I know lots of folks study MLK in January, around his birthday, but his life and efforts will make more sense to my students right now, when the Civil War and its aftermath are still fresh in their minds.

Tuesday, March 9, 2010

Big Girl

The bangs are grown. The tooth is gone. And I do mean gone--she swallowed it!

Sunday, March 7, 2010

Happy Birthdays

Daniel turned 15 more than a week ago, but the celebrating continues...

The day before, he went skiing with a friend (our gift over midwinter break). On his actual birthday, Dan's aunt took him out to lunch and then to a movie. The following Sunday we had a family dinner chosen by Daniel, complete with the official blowing out of candles. Today we'll enjoy a meal at Grammy and Grandpop's house to celebrate the February and March birthdays of our clan--six out of fourteen of us! Last Sunday I took Marianna and Rebecca to Aaliyah's first birthday party. They love this little girl, and are thrilled with any chance to see her and her mama. I'm glad we're still in touch, too.

Thursday, March 4, 2010

Small Successes: Teamwork


"It’s important for moms to recognize that all the small successes in our days can add up to one big triumph. So on Thursday of each week, we do exactly that."

Today I realized that my accomplishments are frequently due to teamwork or outright gifts from others. For example, this week:
  1. Thanks to my teens, I had a discount babysitter available on Saturday so Len and I could go out to dinner, and a driver to tae kwon do yesterday who gave me an hour and a half of free time. Okay, I used it to clean the kitchen and make dinner, but otherwise we might have eaten sandwiches in the midst of chaos!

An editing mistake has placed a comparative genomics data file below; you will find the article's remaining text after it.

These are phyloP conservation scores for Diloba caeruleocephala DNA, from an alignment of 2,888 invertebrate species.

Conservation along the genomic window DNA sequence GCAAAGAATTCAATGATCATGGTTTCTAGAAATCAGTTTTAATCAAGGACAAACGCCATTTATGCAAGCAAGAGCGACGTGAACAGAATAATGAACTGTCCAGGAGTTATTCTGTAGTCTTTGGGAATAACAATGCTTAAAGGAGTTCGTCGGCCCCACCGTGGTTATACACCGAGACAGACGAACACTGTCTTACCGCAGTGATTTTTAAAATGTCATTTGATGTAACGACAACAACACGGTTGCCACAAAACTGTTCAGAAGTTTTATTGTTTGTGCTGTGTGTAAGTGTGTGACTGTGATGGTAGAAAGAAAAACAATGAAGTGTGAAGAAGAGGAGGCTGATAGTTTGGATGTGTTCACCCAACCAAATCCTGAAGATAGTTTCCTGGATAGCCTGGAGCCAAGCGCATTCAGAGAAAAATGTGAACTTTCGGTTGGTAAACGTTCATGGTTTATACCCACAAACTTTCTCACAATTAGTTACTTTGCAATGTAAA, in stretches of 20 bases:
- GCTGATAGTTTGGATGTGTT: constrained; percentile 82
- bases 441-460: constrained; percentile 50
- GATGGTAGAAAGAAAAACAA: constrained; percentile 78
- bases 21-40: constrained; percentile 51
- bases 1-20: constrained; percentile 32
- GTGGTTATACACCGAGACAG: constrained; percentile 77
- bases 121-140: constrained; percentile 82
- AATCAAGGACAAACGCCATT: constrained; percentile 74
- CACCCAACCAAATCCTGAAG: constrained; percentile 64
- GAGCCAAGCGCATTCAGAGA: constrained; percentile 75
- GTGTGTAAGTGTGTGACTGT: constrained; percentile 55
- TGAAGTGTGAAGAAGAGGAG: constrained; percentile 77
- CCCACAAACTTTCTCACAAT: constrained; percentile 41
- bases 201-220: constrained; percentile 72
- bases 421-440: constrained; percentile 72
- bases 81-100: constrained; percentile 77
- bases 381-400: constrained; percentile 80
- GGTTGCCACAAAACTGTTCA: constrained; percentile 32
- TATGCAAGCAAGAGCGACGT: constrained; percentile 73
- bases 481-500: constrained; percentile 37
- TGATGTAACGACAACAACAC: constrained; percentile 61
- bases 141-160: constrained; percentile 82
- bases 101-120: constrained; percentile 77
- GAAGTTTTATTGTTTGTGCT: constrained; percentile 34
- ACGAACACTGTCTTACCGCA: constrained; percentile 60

2. A friend took Rebecca to the insect zoo and butterfly pavilion at the Smithsonian on Wednesday.
  3. And today, 4 drivers cooperated to get 14 children from 6 families to and from 7 destinations in under 3 hours (including the evening rush)! Don't you wonder how we got anyone anywhere before cell phones? I've been a parent long enough to remember not owning one!
Read about the successes of other moms over at Faith and Family Live.

Monday, March 1, 2010


Just this weekend I read some of Ann's posts at Holy Experience about saying, "Yes," to God and to her family.

So when Rebecca asked me if she could paint this afternoon, I said yes. Even though it was (I thought) just half an hour until dinner. Even though we had the four hour orchestra expedition coming up.

I was even prompt and cheerful with water changes and paint refills.
I'm not looking for kudos or congratulations; this is how I should behave. It's just that, often, I don't.

So much of parenting, of love, is about being mindful.